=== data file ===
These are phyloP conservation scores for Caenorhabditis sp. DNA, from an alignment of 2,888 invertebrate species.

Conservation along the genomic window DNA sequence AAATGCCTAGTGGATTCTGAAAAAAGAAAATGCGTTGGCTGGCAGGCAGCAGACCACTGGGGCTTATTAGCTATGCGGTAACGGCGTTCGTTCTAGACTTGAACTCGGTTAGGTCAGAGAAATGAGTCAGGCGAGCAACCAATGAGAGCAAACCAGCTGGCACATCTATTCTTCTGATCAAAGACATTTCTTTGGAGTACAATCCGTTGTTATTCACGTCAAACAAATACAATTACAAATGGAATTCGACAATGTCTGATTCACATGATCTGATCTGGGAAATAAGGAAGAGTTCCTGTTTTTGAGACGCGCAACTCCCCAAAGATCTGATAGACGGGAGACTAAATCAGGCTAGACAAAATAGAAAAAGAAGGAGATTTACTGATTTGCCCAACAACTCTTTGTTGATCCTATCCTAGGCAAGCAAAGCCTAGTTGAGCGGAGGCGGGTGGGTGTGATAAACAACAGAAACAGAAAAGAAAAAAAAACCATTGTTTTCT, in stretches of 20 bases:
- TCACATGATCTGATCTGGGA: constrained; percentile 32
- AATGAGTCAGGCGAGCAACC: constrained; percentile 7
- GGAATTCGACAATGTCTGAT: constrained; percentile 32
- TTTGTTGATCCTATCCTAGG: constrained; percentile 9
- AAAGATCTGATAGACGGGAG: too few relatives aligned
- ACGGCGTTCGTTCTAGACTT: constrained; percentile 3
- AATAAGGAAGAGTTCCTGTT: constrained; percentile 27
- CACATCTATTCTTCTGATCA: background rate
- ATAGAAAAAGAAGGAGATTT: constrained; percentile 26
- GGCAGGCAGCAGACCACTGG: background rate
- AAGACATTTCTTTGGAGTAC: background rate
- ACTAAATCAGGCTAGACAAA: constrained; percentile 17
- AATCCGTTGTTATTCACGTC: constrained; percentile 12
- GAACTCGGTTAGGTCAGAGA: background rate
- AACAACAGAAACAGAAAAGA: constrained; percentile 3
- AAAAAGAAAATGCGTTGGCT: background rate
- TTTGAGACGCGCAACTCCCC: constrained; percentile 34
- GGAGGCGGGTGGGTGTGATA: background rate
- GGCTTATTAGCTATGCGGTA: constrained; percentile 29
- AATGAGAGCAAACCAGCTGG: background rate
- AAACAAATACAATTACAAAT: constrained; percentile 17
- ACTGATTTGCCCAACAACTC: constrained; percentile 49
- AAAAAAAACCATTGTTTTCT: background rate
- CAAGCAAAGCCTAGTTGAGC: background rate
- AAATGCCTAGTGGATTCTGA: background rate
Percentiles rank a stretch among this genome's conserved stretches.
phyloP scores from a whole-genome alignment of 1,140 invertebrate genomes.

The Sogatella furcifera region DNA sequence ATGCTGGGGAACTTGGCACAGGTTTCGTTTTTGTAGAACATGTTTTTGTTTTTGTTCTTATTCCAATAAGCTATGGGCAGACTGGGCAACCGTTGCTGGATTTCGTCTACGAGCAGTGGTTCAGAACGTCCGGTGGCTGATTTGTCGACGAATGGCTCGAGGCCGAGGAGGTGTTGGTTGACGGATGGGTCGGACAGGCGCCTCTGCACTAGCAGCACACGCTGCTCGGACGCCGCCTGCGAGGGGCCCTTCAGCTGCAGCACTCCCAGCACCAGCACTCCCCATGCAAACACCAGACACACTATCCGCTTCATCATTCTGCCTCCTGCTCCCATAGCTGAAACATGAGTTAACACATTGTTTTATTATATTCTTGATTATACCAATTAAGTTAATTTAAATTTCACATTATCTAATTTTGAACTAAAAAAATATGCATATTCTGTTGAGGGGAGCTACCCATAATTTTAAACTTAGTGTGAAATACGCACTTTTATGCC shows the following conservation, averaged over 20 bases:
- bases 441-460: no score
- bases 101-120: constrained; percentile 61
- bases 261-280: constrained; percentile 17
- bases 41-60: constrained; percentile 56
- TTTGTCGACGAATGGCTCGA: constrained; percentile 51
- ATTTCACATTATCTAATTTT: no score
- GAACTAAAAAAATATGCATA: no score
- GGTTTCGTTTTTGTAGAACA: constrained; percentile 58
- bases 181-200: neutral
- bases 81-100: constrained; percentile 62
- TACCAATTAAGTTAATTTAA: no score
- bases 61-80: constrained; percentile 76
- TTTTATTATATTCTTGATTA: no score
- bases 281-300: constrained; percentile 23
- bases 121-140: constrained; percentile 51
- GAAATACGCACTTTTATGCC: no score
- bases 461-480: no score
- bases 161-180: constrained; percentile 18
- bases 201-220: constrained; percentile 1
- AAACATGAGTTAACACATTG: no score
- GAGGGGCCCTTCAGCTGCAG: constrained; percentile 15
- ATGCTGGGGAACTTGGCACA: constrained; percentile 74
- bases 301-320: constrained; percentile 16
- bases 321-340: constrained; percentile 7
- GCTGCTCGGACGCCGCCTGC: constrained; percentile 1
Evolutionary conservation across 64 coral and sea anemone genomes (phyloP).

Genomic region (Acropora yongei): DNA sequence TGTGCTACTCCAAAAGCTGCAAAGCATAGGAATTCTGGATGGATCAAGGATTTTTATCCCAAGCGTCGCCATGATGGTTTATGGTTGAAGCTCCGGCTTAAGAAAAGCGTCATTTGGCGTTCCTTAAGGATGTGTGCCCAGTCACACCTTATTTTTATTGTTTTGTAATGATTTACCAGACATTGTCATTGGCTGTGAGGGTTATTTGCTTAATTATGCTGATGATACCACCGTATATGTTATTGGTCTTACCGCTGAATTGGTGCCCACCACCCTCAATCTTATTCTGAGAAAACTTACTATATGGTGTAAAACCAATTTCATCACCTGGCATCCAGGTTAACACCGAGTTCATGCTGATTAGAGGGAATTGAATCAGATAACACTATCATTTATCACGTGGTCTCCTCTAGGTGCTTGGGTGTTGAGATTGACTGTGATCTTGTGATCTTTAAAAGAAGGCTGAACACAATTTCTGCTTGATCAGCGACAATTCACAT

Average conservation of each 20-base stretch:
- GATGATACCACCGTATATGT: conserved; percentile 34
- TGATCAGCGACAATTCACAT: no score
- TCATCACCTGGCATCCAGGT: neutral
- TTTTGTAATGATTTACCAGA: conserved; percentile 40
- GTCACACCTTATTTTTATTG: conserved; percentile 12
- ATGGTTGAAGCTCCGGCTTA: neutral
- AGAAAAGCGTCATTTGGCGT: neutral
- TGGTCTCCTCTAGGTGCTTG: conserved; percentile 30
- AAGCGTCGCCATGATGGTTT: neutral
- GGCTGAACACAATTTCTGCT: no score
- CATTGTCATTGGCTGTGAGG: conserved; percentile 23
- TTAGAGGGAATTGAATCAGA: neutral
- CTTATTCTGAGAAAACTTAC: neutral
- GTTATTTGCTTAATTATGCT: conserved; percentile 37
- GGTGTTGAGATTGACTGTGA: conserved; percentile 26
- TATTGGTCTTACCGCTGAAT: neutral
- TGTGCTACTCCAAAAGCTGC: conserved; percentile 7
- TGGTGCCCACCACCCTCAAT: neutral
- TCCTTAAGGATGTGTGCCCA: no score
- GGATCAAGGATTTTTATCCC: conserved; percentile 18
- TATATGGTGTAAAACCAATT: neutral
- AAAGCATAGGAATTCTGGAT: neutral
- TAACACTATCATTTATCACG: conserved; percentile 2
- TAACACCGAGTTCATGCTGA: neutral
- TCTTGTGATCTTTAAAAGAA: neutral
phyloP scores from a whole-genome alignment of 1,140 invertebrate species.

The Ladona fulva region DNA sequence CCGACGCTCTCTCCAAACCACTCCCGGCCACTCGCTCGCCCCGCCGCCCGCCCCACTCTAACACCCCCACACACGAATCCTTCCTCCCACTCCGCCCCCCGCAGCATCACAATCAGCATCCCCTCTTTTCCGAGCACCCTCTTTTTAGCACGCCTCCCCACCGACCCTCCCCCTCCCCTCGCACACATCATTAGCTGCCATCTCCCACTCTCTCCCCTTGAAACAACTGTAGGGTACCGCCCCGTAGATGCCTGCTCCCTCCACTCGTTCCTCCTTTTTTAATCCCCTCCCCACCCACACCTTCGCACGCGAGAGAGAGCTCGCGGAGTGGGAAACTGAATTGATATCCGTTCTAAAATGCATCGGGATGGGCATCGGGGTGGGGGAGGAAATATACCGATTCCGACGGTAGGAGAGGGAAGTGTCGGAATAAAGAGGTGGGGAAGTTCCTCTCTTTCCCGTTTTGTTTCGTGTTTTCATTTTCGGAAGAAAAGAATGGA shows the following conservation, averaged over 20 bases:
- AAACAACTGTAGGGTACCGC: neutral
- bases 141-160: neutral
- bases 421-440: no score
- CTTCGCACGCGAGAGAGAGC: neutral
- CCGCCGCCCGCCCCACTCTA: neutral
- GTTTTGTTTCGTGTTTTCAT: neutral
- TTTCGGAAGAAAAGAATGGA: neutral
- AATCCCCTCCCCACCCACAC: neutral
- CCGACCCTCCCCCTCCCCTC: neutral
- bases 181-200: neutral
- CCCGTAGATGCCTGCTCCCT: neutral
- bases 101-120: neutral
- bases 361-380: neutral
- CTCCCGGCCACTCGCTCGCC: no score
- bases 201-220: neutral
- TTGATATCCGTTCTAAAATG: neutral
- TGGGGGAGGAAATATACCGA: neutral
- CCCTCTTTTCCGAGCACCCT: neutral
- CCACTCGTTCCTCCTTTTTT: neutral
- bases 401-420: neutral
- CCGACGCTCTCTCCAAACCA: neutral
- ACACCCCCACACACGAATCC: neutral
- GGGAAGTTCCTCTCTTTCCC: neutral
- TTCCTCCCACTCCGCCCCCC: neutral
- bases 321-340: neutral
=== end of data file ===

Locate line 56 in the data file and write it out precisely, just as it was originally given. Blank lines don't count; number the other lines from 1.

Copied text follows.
Evolutionary conservation across 64 coral and sea anemone genomes (phyloP).